Hanwha Q Cells sinks deeper into red, but Kim’s vision for a turnaround faces doubts | Hanwha Solutions President Kim Dong-kwan (Hanwha) Kim Dong-kwan, the eldest son and apparent heir of Hanwha Group Chairman Kim Seung-youn, has proved his mettle by taking the helm of the group’s money-bleeding solar business in 2011 and turning it into the world’s No. 6 solar energy player, Hanwha Q Cells. Poised to succeed his father to lead the country’s seventh-largest conglomerate, the 38-year-old now oversees Hanwha Solutions, launched last year after the merger of Hanwha Q Cells and two other Hanwha companies, and is also spearheading the group’s foray into future growth areas such as hydrogen energy, air mobility and aerospace. But back at Q Cells where he first started off, the young leader’s legacy is facing increasing doubts, as it sinks deeper into losses. In the second quarter of this year, the solar business division of Hanwha Solutions logged an operating loss of 64.6 billion won ($56.3 million) following the previous quarter’s 14.9 billion won loss. The deterioration stemmed from a global price hike of polysilicon, the most important raw material for solar cells. In June, the United States banned the import of polysilicon tied to forced labor in Xinjiang, China, where ethnic minority Uyghurs are reportedly coerced into polysilicon production and where nearly half of the world’s polysilicon supplies are concentrated. The US sanction triggered a global race to source polysilicon from elsewhere and the price of polysilicon per kilogram peaked at $28 in June, quadrupling from $7 a year ago. During a conference call on July 29, a Hanwha Q Cells official predicted an improvement in profitability, as a declining price of wafer, a component that makes a solar cell, would offset some of the polysilicon price pressure. Yet, the firm would remain in the red, though the loss amount would shrink, the official said. Reflecting a negative outlook, local brokerages slashed the target price of Hanwha Solution, traded on Kospi. Hana Financial Investment sliced it to 45,000 won per share from 50,000 won. Kim saw this day coming. He knew that the firm could no longer survive the cutthroat competition against cheap Chinese solar products and did not want the firm’s fate be dictated by fluctuations of polysilicon prices. In an effort to find sources of revenue other than PV cells and modules, the company is developing a next-generation solar cell called tandem cell that it aims to commercialize by 2023. Also, instead of simply selling the equipment, the company is exploring a new business model -- designing, building and managing a solar power plant and selling the whole plant later at a higher price. The latest push by Kim to overhaul Hanwha Q Cells’ hardware-focused business portfolio -- solar cell and module manufacturing -- into a software-oriented one entails a virtual power plant. Last August, he acquired US energy software company Geli to push for the virtual power plant business. In Germany, where Hanwha Q Cells stands as the No. 1 player, controlling 11.5 percent of the country’s solar panel market, the firm is exploring a business based on its brand power. Since last year, Hanwha Q Cells started building solar panels on the rooftops of German households for free. Subscribers can buy the power solar panels, paying less than what they have been paying for electric utilities, saving them money and helping to fight climate change. In exchange, Hanwha Q Cells would own the solar panels and generate profits by selling leftover electricity on top of subscription fees. Grouped together, the subscribers themselves would form a giant, self-sufficient power plant. Using Geli’s software, Hanwha Q Cells would stabilize the intermittency of solar energy and balance the supply and demand of electricity among households. “Imagine having a whole state as a subscriber of our virtual power plant service. Hanwha Q Cells has a competitive edge thanks to its brand power,” a company official said. However, experts throw a question mark over Hanwha Q Cells’ virtual power plant business because it is not welcomed by the authorities. According to Yuanta Securities analyst Hwang Kyu-won, the virtual power plant business runs the risk of undermining the interests of giant utilities and discouraging them from making investments into infrastructure, which would ultimately destabilize a region’s grid network. “A few years ago, California banned free installations of residential rooftop solar panels due to frequent blackouts. Households formed a virtual power plant and stopped buying electricity from utility companies. In response, the utility companies stopped upgrading and rolling out the grids. The households became isolated and eventually suffered blackouts. California revised related laws and required homeowners to spend their own money for rooftop solar panels,” Hwang said. “It costs roughly 2 billion won to install a grid per kilometer. If households source electricity on their own, then who in the world will make the investments?” In the case of Korea, electricity can’t be purchased and sold between households. Instead, all trades of electricity have to go through Korea Electric Power Corp., making the country ineligible for virtual power plant business. By Kim Byung-wook ( )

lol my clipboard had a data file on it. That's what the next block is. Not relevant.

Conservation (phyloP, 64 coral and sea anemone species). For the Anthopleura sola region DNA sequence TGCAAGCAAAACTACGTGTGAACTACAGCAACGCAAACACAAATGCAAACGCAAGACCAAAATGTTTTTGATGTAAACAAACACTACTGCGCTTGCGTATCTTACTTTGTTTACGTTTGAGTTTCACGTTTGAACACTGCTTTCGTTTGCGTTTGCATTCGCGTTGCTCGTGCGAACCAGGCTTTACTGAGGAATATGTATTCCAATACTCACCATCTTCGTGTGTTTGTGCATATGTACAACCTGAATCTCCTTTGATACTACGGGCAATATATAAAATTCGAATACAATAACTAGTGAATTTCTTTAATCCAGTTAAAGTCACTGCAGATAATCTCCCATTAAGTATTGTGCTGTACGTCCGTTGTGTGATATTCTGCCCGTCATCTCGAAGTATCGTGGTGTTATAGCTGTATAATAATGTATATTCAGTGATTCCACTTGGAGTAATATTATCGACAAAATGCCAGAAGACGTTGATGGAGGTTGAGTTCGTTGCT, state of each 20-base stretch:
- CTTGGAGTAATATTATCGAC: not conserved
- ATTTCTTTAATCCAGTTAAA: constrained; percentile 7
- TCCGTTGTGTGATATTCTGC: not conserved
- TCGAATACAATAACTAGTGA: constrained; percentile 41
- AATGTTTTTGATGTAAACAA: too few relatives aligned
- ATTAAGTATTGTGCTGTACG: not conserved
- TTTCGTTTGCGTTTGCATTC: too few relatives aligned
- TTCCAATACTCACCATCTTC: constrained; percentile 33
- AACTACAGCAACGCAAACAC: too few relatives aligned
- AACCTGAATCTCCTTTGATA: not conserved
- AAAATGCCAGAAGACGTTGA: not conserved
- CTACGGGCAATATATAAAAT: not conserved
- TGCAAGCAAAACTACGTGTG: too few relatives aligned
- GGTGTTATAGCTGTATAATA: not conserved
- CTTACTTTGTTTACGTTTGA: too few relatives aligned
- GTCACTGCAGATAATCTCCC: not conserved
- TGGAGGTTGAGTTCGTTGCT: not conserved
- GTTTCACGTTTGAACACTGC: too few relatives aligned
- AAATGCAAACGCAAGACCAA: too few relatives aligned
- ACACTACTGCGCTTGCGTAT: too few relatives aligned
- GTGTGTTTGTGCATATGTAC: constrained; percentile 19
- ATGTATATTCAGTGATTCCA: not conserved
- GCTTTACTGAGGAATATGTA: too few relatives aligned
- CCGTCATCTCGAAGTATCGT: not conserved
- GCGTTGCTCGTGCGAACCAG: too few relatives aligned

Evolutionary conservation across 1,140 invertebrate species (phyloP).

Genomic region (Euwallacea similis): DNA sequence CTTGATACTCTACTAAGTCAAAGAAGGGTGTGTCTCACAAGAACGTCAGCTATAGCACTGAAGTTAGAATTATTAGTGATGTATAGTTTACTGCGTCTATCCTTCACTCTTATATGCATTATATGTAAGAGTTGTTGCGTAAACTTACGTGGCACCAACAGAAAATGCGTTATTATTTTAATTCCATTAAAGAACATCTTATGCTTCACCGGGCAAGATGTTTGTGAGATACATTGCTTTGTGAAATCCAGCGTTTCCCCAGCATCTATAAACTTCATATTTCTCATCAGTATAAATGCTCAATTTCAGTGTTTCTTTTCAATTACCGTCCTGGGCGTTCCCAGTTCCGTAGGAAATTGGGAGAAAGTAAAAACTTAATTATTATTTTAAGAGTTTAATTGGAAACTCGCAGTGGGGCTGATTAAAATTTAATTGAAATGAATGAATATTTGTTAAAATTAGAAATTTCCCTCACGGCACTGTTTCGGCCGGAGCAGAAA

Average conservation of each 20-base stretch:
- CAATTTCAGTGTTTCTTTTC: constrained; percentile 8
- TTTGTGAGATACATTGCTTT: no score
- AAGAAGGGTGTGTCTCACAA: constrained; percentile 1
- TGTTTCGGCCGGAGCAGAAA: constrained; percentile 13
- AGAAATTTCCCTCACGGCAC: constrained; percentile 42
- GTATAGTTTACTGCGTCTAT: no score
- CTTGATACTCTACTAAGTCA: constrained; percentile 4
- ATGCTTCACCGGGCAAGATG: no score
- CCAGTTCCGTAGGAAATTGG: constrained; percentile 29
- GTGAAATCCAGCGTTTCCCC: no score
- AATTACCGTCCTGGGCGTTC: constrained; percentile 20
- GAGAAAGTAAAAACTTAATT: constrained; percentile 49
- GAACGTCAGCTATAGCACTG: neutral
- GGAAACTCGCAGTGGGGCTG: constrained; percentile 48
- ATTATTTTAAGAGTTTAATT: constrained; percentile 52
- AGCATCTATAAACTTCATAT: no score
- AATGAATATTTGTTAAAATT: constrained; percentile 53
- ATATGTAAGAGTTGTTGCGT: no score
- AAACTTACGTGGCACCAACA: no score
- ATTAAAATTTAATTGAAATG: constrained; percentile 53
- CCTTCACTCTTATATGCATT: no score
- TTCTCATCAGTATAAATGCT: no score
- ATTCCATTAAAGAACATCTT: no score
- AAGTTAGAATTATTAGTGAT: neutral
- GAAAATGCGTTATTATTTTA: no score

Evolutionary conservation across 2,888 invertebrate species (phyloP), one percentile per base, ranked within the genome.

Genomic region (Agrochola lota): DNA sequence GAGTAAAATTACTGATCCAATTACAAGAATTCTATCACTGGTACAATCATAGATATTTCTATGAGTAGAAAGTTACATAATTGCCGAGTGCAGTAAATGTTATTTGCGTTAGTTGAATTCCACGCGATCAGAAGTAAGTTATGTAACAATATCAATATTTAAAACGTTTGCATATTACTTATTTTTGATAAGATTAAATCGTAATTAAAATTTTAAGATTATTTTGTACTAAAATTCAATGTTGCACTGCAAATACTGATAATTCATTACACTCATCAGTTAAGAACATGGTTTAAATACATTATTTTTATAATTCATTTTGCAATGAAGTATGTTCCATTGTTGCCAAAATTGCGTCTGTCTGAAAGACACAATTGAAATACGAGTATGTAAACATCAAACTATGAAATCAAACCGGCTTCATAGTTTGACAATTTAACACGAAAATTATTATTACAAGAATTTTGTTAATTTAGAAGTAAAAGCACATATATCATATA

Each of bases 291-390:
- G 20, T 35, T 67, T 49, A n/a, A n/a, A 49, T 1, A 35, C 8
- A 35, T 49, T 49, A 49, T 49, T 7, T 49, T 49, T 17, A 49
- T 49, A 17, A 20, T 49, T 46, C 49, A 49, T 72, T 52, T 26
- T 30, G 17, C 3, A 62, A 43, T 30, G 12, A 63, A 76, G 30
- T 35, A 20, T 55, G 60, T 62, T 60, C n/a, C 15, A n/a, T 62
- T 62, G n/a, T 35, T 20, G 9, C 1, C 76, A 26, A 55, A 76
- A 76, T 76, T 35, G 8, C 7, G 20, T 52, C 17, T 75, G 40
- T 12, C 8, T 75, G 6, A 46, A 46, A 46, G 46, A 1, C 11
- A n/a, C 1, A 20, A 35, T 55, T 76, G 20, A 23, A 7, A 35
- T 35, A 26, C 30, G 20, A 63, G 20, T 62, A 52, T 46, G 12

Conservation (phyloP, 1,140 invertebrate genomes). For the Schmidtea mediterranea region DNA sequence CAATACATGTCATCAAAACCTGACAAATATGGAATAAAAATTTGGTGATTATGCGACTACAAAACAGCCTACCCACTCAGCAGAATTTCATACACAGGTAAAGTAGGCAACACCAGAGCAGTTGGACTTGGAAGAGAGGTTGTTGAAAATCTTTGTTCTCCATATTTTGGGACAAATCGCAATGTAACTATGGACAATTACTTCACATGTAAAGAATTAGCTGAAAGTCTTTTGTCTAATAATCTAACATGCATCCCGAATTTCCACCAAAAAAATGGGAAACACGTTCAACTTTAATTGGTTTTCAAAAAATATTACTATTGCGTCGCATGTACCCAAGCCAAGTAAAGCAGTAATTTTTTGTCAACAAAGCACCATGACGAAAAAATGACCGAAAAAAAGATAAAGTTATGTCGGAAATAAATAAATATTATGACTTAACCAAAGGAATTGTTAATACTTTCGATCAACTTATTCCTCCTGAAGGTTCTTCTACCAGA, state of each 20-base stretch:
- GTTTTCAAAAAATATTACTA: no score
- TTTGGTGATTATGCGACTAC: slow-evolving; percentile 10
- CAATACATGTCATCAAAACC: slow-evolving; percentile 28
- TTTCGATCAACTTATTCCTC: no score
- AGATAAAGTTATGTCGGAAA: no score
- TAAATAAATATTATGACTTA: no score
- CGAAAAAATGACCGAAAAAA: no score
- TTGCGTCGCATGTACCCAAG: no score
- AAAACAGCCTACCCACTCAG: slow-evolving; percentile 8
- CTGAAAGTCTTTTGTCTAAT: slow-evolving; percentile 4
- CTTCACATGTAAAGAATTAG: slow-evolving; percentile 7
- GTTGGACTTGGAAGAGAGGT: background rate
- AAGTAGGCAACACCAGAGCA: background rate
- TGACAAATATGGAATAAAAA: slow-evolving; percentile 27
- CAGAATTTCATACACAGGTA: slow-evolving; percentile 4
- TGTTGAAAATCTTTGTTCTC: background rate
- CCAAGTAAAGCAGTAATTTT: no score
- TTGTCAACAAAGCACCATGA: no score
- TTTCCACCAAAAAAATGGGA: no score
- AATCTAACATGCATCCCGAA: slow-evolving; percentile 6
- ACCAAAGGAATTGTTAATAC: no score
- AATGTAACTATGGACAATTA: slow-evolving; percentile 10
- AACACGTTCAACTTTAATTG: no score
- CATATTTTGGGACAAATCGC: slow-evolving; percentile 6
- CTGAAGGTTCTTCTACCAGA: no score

• When was Geli founded?

    Geli was founded in 2010.

  • Where is Geli's headquarters?

    Geli's headquarters is located at 111 New Montgomery Street, San Francisco.

  • What is Geli's latest funding round?

    Geli's latest funding round is Acquired.

  • How much did Geli raise?

    Geli raised a total of $28.23M.

  • Who are the investors of Geli?

    Investors of Geli include Q-Cells, Paycheck Protection Program, Plug and Play Ventures, Wells Fargo Innovation Incubator, Shell Ventures and 3 more.

  • Who are Geli's competitors?

    Competitors of Geli include Peak Power.